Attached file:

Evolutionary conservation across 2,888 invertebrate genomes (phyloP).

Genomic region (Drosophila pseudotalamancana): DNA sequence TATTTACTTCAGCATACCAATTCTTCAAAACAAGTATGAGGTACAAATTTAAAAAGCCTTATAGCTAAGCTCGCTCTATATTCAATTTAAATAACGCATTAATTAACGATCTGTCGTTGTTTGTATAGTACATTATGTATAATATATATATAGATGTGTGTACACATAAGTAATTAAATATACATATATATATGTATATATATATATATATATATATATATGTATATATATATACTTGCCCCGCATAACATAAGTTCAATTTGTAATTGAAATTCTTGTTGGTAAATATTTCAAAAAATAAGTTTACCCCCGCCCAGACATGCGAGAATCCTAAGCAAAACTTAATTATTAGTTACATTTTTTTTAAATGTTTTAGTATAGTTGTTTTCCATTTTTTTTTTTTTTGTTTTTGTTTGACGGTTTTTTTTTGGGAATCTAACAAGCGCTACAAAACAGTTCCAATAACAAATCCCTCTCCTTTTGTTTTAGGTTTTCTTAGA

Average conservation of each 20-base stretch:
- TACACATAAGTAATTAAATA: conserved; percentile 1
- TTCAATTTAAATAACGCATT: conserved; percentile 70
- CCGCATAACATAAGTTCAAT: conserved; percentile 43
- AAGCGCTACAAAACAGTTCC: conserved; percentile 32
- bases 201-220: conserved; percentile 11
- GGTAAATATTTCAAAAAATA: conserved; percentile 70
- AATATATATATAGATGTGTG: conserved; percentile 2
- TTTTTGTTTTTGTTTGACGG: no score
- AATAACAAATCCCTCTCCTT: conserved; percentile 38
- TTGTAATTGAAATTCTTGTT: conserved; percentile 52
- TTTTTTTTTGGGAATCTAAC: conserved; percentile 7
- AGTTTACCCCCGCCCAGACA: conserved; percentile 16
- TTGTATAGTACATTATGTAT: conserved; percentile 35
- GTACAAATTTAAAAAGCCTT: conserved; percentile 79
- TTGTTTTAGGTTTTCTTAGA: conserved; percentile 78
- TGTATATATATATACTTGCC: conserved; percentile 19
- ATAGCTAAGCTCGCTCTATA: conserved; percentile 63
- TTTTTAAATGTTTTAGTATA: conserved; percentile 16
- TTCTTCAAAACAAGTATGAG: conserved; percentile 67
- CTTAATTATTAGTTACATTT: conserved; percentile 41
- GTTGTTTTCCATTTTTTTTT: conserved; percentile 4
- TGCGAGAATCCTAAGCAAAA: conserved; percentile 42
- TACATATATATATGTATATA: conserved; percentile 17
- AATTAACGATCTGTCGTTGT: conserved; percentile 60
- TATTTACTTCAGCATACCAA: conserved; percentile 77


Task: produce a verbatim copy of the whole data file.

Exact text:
Evolutionary conservation across 2,888 invertebrate genomes (phyloP).

Genomic region (Drosophila pseudotalamancana): DNA sequence TATTTACTTCAGCATACCAATTCTTCAAAACAAGTATGAGGTACAAATTTAAAAAGCCTTATAGCTAAGCTCGCTCTATATTCAATTTAAATAACGCATTAATTAACGATCTGTCGTTGTTTGTATAGTACATTATGTATAATATATATATAGATGTGTGTACACATAAGTAATTAAATATACATATATATATGTATATATATATATATATATATATATATGTATATATATATACTTGCCCCGCATAACATAAGTTCAATTTGTAATTGAAATTCTTGTTGGTAAATATTTCAAAAAATAAGTTTACCCCCGCCCAGACATGCGAGAATCCTAAGCAAAACTTAATTATTAGTTACATTTTTTTTAAATGTTTTAGTATAGTTGTTTTCCATTTTTTTTTTTTTTGTTTTTGTTTGACGGTTTTTTTTTGGGAATCTAACAAGCGCTACAAAACAGTTCCAATAACAAATCCCTCTCCTTTTGTTTTAGGTTTTCTTAGA

Average conservation of each 20-base stretch:
- TACACATAAGTAATTAAATA: conserved; percentile 1
- TTCAATTTAAATAACGCATT: conserved; percentile 70
- CCGCATAACATAAGTTCAAT: conserved; percentile 43
- AAGCGCTACAAAACAGTTCC: conserved; percentile 32
- bases 201-220: conserved; percentile 11
- GGTAAATATTTCAAAAAATA: conserved; percentile 70
- AATATATATATAGATGTGTG: conserved; percentile 2
- TTTTTGTTTTTGTTTGACGG: no score
- AATAACAAATCCCTCTCCTT: conserved; percentile 38
- TTGTAATTGAAATTCTTGTT: conserved; percentile 52
- TTTTTTTTTGGGAATCTAAC: conserved; percentile 7
- AGTTTACCCCCGCCCAGACA: conserved; percentile 16
- TTGTATAGTACATTATGTAT: conserved; percentile 35
- GTACAAATTTAAAAAGCCTT: conserved; percentile 79
- TTGTTTTAGGTTTTCTTAGA: conserved; percentile 78
- TGTATATATATATACTTGCC: conserved; percentile 19
- ATAGCTAAGCTCGCTCTATA: conserved; percentile 63
- TTTTTAAATGTTTTAGTATA: conserved; percentile 16
- TTCTTCAAAACAAGTATGAG: conserved; percentile 67
- CTTAATTATTAGTTACATTT: conserved; percentile 41
- GTTGTTTTCCATTTTTTTTT: conserved; percentile 4
- TGCGAGAATCCTAAGCAAAA: conserved; percentile 42
- TACATATATATATGTATATA: conserved; percentile 17
- AATTAACGATCTGTCGTTGT: conserved; percentile 60
- TATTTACTTCAGCATACCAA: conserved; percentile 77